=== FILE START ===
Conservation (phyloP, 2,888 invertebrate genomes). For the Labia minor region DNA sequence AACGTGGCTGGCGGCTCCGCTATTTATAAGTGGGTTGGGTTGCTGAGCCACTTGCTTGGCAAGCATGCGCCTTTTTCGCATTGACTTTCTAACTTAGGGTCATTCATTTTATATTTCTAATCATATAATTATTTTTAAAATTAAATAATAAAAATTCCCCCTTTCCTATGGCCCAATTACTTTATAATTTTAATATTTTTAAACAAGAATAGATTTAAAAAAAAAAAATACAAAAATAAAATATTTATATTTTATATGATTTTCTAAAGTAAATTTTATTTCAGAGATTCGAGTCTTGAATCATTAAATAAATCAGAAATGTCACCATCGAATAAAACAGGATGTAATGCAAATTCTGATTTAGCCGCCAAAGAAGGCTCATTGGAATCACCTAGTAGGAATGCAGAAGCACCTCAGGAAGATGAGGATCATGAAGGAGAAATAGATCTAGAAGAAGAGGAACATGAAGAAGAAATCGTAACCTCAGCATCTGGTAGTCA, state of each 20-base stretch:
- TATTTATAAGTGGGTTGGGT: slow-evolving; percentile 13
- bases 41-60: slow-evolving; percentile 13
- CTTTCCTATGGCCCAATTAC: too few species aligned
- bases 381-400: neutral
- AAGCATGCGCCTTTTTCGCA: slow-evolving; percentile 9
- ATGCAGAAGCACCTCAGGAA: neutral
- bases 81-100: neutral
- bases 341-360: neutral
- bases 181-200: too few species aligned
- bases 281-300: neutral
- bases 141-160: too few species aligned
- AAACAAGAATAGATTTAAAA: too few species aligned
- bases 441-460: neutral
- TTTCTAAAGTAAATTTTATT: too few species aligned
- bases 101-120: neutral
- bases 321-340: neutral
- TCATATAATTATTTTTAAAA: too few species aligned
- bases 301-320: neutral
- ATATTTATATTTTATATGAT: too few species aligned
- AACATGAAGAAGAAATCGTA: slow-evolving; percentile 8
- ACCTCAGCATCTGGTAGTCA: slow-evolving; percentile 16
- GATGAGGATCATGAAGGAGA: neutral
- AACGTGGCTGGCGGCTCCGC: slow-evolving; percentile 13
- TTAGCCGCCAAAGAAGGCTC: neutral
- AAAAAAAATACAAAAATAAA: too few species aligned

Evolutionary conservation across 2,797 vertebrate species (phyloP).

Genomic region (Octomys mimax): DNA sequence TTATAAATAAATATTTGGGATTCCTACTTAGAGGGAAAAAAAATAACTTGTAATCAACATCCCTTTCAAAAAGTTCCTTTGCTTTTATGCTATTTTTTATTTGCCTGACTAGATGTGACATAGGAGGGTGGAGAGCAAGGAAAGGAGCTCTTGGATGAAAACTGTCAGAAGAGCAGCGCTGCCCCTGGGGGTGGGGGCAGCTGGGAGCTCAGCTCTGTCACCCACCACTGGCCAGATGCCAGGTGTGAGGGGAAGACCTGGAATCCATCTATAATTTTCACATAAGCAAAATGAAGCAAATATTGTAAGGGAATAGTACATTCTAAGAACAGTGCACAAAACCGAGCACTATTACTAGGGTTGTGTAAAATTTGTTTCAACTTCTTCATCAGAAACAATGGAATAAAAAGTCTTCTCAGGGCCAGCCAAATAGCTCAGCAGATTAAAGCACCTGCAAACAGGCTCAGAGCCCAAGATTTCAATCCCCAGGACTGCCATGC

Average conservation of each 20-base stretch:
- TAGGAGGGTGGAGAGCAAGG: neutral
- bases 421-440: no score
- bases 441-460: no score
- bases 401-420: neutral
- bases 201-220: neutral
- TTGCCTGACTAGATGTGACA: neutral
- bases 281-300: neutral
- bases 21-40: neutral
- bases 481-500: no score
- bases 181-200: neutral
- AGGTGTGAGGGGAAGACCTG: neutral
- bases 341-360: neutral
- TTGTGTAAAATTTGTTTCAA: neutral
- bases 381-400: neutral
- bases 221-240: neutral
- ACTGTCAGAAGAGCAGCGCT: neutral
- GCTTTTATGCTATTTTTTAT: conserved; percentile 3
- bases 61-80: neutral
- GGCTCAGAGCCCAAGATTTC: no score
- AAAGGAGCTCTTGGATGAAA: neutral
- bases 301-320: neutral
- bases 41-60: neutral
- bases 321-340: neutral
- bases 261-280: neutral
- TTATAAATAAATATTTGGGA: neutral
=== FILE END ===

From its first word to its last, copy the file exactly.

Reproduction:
Conservation (phyloP, 2,888 invertebrate genomes). For the Labia minor region DNA sequence AACGTGGCTGGCGGCTCCGCTATTTATAAGTGGGTTGGGTTGCTGAGCCACTTGCTTGGCAAGCATGCGCCTTTTTCGCATTGACTTTCTAACTTAGGGTCATTCATTTTATATTTCTAATCATATAATTATTTTTAAAATTAAATAATAAAAATTCCCCCTTTCCTATGGCCCAATTACTTTATAATTTTAATATTTTTAAACAAGAATAGATTTAAAAAAAAAAAATACAAAAATAAAATATTTATATTTTATATGATTTTCTAAAGTAAATTTTATTTCAGAGATTCGAGTCTTGAATCATTAAATAAATCAGAAATGTCACCATCGAATAAAACAGGATGTAATGCAAATTCTGATTTAGCCGCCAAAGAAGGCTCATTGGAATCACCTAGTAGGAATGCAGAAGCACCTCAGGAAGATGAGGATCATGAAGGAGAAATAGATCTAGAAGAAGAGGAACATGAAGAAGAAATCGTAACCTCAGCATCTGGTAGTCA, state of each 20-base stretch:
- TATTTATAAGTGGGTTGGGT: slow-evolving; percentile 13
- bases 41-60: slow-evolving; percentile 13
- CTTTCCTATGGCCCAATTAC: too few species aligned
- bases 381-400: neutral
- AAGCATGCGCCTTTTTCGCA: slow-evolving; percentile 9
- ATGCAGAAGCACCTCAGGAA: neutral
- bases 81-100: neutral
- bases 341-360: neutral
- bases 181-200: too few species aligned
- bases 281-300: neutral
- bases 141-160: too few species aligned
- AAACAAGAATAGATTTAAAA: too few species aligned
- bases 441-460: neutral
- TTTCTAAAGTAAATTTTATT: too few species aligned
- bases 101-120: neutral
- bases 321-340: neutral
- TCATATAATTATTTTTAAAA: too few species aligned
- bases 301-320: neutral
- ATATTTATATTTTATATGAT: too few species aligned
- AACATGAAGAAGAAATCGTA: slow-evolving; percentile 8
- ACCTCAGCATCTGGTAGTCA: slow-evolving; percentile 16
- GATGAGGATCATGAAGGAGA: neutral
- AACGTGGCTGGCGGCTCCGC: slow-evolving; percentile 13
- TTAGCCGCCAAAGAAGGCTC: neutral
- AAAAAAAATACAAAAATAAA: too few species aligned

Evolutionary conservation across 2,797 vertebrate species (phyloP).

Genomic region (Octomys mimax): DNA sequence TTATAAATAAATATTTGGGATTCCTACTTAGAGGGAAAAAAAATAACTTGTAATCAACATCCCTTTCAAAAAGTTCCTTTGCTTTTATGCTATTTTTTATTTGCCTGACTAGATGTGACATAGGAGGGTGGAGAGCAAGGAAAGGAGCTCTTGGATGAAAACTGTCAGAAGAGCAGCGCTGCCCCTGGGGGTGGGGGCAGCTGGGAGCTCAGCTCTGTCACCCACCACTGGCCAGATGCCAGGTGTGAGGGGAAGACCTGGAATCCATCTATAATTTTCACATAAGCAAAATGAAGCAAATATTGTAAGGGAATAGTACATTCTAAGAACAGTGCACAAAACCGAGCACTATTACTAGGGTTGTGTAAAATTTGTTTCAACTTCTTCATCAGAAACAATGGAATAAAAAGTCTTCTCAGGGCCAGCCAAATAGCTCAGCAGATTAAAGCACCTGCAAACAGGCTCAGAGCCCAAGATTTCAATCCCCAGGACTGCCATGC

Average conservation of each 20-base stretch:
- TAGGAGGGTGGAGAGCAAGG: neutral
- bases 421-440: no score
- bases 441-460: no score
- bases 401-420: neutral
- bases 201-220: neutral
- TTGCCTGACTAGATGTGACA: neutral
- bases 281-300: neutral
- bases 21-40: neutral
- bases 481-500: no score
- bases 181-200: neutral
- AGGTGTGAGGGGAAGACCTG: neutral
- bases 341-360: neutral
- TTGTGTAAAATTTGTTTCAA: neutral
- bases 381-400: neutral
- bases 221-240: neutral
- ACTGTCAGAAGAGCAGCGCT: neutral
- GCTTTTATGCTATTTTTTAT: conserved; percentile 3
- bases 61-80: neutral
- GGCTCAGAGCCCAAGATTTC: no score
- AAAGGAGCTCTTGGATGAAA: neutral
- bases 301-320: neutral
- bases 41-60: neutral
- bases 321-340: neutral
- bases 261-280: neutral
- TTATAAATAAATATTTGGGA: neutral